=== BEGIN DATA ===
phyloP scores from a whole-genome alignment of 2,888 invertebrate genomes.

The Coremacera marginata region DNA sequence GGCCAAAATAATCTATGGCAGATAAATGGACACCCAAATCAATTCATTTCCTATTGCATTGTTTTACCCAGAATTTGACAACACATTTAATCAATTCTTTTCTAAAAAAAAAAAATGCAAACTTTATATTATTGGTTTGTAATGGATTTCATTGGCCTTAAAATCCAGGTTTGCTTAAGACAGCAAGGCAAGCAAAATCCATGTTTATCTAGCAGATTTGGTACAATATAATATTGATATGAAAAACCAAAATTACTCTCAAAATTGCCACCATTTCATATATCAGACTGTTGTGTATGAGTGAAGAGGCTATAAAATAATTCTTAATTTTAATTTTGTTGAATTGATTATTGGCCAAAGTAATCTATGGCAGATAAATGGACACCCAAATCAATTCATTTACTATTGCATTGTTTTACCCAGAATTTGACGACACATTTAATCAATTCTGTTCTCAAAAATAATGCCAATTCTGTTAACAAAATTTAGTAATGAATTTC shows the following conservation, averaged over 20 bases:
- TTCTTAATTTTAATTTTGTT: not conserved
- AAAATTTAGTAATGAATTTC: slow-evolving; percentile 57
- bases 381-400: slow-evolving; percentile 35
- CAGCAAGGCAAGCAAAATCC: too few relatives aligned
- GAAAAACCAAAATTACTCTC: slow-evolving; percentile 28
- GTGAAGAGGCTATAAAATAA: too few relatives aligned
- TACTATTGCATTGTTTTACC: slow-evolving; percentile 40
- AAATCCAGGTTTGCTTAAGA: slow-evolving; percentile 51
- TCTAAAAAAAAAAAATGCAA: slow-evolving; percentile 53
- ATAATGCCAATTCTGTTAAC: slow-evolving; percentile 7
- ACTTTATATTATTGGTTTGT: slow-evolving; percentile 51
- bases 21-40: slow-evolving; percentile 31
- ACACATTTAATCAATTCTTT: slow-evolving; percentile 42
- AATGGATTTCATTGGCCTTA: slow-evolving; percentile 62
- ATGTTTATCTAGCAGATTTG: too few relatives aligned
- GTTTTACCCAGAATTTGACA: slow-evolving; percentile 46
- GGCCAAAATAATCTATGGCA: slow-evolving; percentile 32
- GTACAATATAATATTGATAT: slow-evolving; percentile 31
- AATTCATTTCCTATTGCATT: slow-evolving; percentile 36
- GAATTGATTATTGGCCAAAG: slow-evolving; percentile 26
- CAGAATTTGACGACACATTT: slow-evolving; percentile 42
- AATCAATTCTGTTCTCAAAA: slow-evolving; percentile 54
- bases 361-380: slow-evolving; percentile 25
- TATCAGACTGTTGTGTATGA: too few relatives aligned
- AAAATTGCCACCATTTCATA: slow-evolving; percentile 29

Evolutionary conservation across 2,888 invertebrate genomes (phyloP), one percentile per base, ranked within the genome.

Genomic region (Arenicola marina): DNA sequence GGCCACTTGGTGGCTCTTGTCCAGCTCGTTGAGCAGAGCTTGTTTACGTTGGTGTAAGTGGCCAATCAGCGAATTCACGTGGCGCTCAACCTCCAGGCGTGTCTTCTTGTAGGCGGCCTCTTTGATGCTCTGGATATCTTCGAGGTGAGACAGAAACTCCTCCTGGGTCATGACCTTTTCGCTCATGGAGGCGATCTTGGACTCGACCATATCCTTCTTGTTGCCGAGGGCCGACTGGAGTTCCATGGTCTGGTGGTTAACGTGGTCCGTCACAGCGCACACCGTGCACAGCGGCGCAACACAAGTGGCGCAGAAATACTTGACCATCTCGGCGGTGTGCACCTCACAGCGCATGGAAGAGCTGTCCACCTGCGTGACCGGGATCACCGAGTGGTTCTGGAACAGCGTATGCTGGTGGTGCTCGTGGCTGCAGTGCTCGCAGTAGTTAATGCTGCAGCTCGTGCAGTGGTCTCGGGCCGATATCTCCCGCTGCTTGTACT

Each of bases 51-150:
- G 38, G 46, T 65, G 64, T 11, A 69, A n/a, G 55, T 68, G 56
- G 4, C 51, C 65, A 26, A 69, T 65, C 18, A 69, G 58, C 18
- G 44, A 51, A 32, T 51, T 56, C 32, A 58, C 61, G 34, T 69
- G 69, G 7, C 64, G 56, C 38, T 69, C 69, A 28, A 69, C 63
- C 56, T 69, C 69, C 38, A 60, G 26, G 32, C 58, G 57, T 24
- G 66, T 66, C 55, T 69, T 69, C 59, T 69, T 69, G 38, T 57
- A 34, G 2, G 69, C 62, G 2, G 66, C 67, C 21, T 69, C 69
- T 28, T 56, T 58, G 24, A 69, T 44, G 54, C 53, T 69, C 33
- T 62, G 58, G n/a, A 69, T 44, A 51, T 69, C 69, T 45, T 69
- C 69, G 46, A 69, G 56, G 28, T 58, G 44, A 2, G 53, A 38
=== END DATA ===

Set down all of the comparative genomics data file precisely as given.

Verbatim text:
phyloP scores from a whole-genome alignment of 2,888 invertebrate genomes.

The Coremacera marginata region DNA sequence GGCCAAAATAATCTATGGCAGATAAATGGACACCCAAATCAATTCATTTCCTATTGCATTGTTTTACCCAGAATTTGACAACACATTTAATCAATTCTTTTCTAAAAAAAAAAAATGCAAACTTTATATTATTGGTTTGTAATGGATTTCATTGGCCTTAAAATCCAGGTTTGCTTAAGACAGCAAGGCAAGCAAAATCCATGTTTATCTAGCAGATTTGGTACAATATAATATTGATATGAAAAACCAAAATTACTCTCAAAATTGCCACCATTTCATATATCAGACTGTTGTGTATGAGTGAAGAGGCTATAAAATAATTCTTAATTTTAATTTTGTTGAATTGATTATTGGCCAAAGTAATCTATGGCAGATAAATGGACACCCAAATCAATTCATTTACTATTGCATTGTTTTACCCAGAATTTGACGACACATTTAATCAATTCTGTTCTCAAAAATAATGCCAATTCTGTTAACAAAATTTAGTAATGAATTTC shows the following conservation, averaged over 20 bases:
- TTCTTAATTTTAATTTTGTT: not conserved
- AAAATTTAGTAATGAATTTC: slow-evolving; percentile 57
- bases 381-400: slow-evolving; percentile 35
- CAGCAAGGCAAGCAAAATCC: too few relatives aligned
- GAAAAACCAAAATTACTCTC: slow-evolving; percentile 28
- GTGAAGAGGCTATAAAATAA: too few relatives aligned
- TACTATTGCATTGTTTTACC: slow-evolving; percentile 40
- AAATCCAGGTTTGCTTAAGA: slow-evolving; percentile 51
- TCTAAAAAAAAAAAATGCAA: slow-evolving; percentile 53
- ATAATGCCAATTCTGTTAAC: slow-evolving; percentile 7
- ACTTTATATTATTGGTTTGT: slow-evolving; percentile 51
- bases 21-40: slow-evolving; percentile 31
- ACACATTTAATCAATTCTTT: slow-evolving; percentile 42
- AATGGATTTCATTGGCCTTA: slow-evolving; percentile 62
- ATGTTTATCTAGCAGATTTG: too few relatives aligned
- GTTTTACCCAGAATTTGACA: slow-evolving; percentile 46
- GGCCAAAATAATCTATGGCA: slow-evolving; percentile 32
- GTACAATATAATATTGATAT: slow-evolving; percentile 31
- AATTCATTTCCTATTGCATT: slow-evolving; percentile 36
- GAATTGATTATTGGCCAAAG: slow-evolving; percentile 26
- CAGAATTTGACGACACATTT: slow-evolving; percentile 42
- AATCAATTCTGTTCTCAAAA: slow-evolving; percentile 54
- bases 361-380: slow-evolving; percentile 25
- TATCAGACTGTTGTGTATGA: too few relatives aligned
- AAAATTGCCACCATTTCATA: slow-evolving; percentile 29

Evolutionary conservation across 2,888 invertebrate genomes (phyloP), one percentile per base, ranked within the genome.

Genomic region (Arenicola marina): DNA sequence GGCCACTTGGTGGCTCTTGTCCAGCTCGTTGAGCAGAGCTTGTTTACGTTGGTGTAAGTGGCCAATCAGCGAATTCACGTGGCGCTCAACCTCCAGGCGTGTCTTCTTGTAGGCGGCCTCTTTGATGCTCTGGATATCTTCGAGGTGAGACAGAAACTCCTCCTGGGTCATGACCTTTTCGCTCATGGAGGCGATCTTGGACTCGACCATATCCTTCTTGTTGCCGAGGGCCGACTGGAGTTCCATGGTCTGGTGGTTAACGTGGTCCGTCACAGCGCACACCGTGCACAGCGGCGCAACACAAGTGGCGCAGAAATACTTGACCATCTCGGCGGTGTGCACCTCACAGCGCATGGAAGAGCTGTCCACCTGCGTGACCGGGATCACCGAGTGGTTCTGGAACAGCGTATGCTGGTGGTGCTCGTGGCTGCAGTGCTCGCAGTAGTTAATGCTGCAGCTCGTGCAGTGGTCTCGGGCCGATATCTCCCGCTGCTTGTACT

Each of bases 51-150:
- G 38, G 46, T 65, G 64, T 11, A 69, A n/a, G 55, T 68, G 56
- G 4, C 51, C 65, A 26, A 69, T 65, C 18, A 69, G 58, C 18
- G 44, A 51, A 32, T 51, T 56, C 32, A 58, C 61, G 34, T 69
- G 69, G 7, C 64, G 56, C 38, T 69, C 69, A 28, A 69, C 63
- C 56, T 69, C 69, C 38, A 60, G 26, G 32, C 58, G 57, T 24
- G 66, T 66, C 55, T 69, T 69, C 59, T 69, T 69, G 38, T 57
- A 34, G 2, G 69, C 62, G 2, G 66, C 67, C 21, T 69, C 69
- T 28, T 56, T 58, G 24, A 69, T 44, G 54, C 53, T 69, C 33
- T 62, G 58, G n/a, A 69, T 44, A 51, T 69, C 69, T 45, T 69
- C 69, G 46, A 69, G 56, G 28, T 58, G 44, A 2, G 53, A 38